The Wall Street Journal / December 4, 1997
By Larry Luxner
ST. GEORGE'S, Grenada -- Until recently, the Caribbean's self-proclaimed "Isle of Spice" could have also been called a banana republic, and the description would have fit well.
Not anymore. The banana industry in Grenada -- which traditionally exported tons of the yellow fruit to Great Britain -- has collapsed due to poor quality, disease and the end of European Union trade preferences, and agriculture officials are hoping other sectors will compensate for the sudden drop in banana export revenue.
Justin Francis, chairman of the Grenada Banana Cooperative Society, says the WTO's recent rejection of preferential EU quotas for banana-producing former colonies as a violation of free trade will hurt Grenada severely.
"We cannot truly be competitive with Latin America by virtue of our small scale," says Francis, explaining that Grenadian banana production peaked in 1968 at 26,000 metric tons and has been sliding ever since.
"When our local banana industry collapsed, young people started to gravitate into town, because there was nothing to do. They're becoming a nuisance."
The problem isn't only one of quotas. Last year, the Windward Islands Banana Development and Exporting Co. (Wibdeco) suspended Grenadian banana exports because of poor-quality fruits and moko disease. As a result, Grenada is importing half a million tissue-cultured banana plants from South Africa through the Caribbean Research and Development Institute; the plan is to resume exports on a limited basis by mid-1998.
Things are looking brighter for nutmegs, which were introduced to Grenada in 1843 from the East Indies and have thrived ever since in the tropical climate. Today, Grenada accounts for one-third of world nutmeg production; the other two-thirds are supplied by Indonesia.
In the first half of 1997, Grenada exported 2.19 million pounds of nutmegs and 159,818 pounds of mace, together worth about US$2.5 million. Its biggest customers for nutmegs -- currently selling for $2,800 to $3,000 per metric ton -- are Holland (37.3%); Germany (19.7%); the United States (14.2%), Canada (5.7%) and Brazil (4.8%). More than half of Grenada's mace -- which sells for $15,000 a ton -- goes to Germany, with the remainder shipped to Holland and Canada.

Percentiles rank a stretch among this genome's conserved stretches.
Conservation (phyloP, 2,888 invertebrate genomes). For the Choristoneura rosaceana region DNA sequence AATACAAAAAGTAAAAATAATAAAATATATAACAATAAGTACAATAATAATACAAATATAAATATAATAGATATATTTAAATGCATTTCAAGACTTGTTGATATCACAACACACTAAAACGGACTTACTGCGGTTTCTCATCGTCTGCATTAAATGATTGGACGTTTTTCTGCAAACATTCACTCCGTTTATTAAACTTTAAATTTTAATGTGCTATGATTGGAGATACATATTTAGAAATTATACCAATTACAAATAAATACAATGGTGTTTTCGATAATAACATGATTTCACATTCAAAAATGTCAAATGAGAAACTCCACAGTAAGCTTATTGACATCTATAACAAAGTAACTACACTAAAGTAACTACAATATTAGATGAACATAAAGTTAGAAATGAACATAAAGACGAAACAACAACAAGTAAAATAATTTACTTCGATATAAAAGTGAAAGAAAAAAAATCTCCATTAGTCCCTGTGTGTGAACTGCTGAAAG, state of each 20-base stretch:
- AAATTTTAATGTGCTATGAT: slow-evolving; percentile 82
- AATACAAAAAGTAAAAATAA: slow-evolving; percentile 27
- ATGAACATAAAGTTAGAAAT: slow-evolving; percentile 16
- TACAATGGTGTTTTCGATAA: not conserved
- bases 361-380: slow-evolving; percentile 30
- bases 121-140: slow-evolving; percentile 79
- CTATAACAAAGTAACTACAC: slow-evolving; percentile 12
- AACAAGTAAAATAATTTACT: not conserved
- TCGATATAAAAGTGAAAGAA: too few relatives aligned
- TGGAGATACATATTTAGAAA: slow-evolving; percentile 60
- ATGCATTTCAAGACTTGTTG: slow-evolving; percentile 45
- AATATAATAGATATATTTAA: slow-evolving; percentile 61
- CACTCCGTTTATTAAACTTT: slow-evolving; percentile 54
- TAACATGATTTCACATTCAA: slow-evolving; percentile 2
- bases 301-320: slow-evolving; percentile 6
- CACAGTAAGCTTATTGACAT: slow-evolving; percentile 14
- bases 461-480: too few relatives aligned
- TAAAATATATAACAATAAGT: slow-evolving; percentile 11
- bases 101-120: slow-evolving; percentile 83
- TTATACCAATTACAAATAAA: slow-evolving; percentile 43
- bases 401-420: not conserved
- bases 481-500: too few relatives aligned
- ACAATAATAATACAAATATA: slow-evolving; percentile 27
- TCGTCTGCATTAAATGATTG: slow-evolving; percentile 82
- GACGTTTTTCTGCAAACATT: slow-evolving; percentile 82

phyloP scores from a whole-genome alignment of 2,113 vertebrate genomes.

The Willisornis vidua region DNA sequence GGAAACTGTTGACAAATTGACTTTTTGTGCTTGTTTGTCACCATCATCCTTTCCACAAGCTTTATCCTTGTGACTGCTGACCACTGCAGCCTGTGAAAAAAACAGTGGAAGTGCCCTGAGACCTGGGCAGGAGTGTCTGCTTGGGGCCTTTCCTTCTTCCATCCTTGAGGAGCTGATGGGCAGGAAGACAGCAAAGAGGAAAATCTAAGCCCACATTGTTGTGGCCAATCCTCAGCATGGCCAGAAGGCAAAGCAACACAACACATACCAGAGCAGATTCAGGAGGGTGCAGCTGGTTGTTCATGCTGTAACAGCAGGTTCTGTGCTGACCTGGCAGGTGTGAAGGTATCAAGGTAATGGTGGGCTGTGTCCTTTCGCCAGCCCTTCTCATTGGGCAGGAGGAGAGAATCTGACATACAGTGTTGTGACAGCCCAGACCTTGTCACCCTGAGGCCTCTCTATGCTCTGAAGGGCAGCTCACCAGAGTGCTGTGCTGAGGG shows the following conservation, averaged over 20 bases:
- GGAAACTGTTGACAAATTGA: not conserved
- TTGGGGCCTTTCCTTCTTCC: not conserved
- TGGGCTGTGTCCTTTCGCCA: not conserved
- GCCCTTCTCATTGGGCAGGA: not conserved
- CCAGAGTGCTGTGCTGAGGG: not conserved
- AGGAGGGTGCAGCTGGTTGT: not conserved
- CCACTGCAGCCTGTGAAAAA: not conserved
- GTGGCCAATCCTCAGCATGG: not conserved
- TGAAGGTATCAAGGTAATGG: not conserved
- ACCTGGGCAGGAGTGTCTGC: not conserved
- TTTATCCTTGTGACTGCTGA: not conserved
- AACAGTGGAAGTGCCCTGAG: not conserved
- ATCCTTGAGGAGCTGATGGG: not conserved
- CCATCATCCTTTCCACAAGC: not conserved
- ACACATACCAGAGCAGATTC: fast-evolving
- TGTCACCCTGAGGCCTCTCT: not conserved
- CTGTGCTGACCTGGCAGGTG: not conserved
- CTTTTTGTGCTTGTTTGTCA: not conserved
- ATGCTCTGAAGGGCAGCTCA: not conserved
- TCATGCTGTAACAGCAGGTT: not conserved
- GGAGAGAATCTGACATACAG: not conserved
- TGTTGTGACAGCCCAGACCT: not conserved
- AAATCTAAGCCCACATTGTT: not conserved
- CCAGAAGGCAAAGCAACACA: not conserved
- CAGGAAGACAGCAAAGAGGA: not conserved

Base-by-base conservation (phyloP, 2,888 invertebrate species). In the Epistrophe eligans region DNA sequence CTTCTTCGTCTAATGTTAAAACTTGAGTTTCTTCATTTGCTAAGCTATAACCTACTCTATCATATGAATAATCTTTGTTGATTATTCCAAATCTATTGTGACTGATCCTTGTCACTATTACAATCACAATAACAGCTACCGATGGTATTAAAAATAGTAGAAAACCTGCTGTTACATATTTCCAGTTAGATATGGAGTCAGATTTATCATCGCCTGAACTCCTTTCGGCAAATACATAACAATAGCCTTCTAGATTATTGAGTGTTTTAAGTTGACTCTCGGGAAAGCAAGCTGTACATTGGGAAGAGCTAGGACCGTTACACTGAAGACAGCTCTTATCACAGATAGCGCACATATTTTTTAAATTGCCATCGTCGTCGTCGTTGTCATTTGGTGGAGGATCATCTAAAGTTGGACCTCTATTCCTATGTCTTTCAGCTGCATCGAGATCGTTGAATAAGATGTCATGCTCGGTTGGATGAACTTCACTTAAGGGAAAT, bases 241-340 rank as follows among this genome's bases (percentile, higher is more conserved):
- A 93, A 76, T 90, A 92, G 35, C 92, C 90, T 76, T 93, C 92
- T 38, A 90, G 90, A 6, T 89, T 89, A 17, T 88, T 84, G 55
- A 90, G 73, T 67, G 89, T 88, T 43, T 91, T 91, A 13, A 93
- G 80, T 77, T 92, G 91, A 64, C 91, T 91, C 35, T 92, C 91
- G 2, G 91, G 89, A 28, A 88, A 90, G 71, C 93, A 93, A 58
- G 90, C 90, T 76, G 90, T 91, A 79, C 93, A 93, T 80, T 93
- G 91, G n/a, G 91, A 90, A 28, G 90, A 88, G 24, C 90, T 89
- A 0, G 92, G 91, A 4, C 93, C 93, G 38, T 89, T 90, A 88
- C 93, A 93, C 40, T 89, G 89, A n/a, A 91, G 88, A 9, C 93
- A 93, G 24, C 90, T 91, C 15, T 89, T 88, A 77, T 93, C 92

"Prices have been better," says Pilton Campbell, field officer for the Grenada Cooperative Nutmeg Association (GCNA). "There was a time when Grenada enjoyed a cartel with Indonesia, but that agreement collapsed in 1990. During that period, prices rose to $10,000 a ton. Regardless of market conditions, the farmer gets paid for his nutmeg."
The GCNA, which has 7,000 affiliated farmers, celebrates its 50th anniversary this year. "With the demise of the banana industry, nutmeg is now seen as the savior of the market," says Campbell. "Until we start exporting bananas again, nutmeg is the only hope." Meanwhile, he adds, world nutmeg prices haven't risen high enough for farmers to be able to hire the workers they need.
In addition to nutmeg, Grenada exports clove, cinnamon, ginger and half a dozen other spices, but until recently, few attempts were made to process these spices into processed foods. That changed in 1970, when De La Grenade Industries -- using a secret family recipe -- began exporting Morne Delice Nutmeg Syrup to Trinidad and Barbados.
The company now produces La Grenade liqueur, guava jams and jellies, nutmeg jams and jellies, and rum punch.
Managing director Cecile La Grenade, who studied food technology at the University of Maryland in College Park, says her 17 employees export the company's products to the United States, Canada and Western Europe. This year, sales came to US$700,000; next year, she's aiming for $1 million.
"Manufacturing could get into niche markets with the types of fruit we have here," she says, "but it'll take some creative thinking."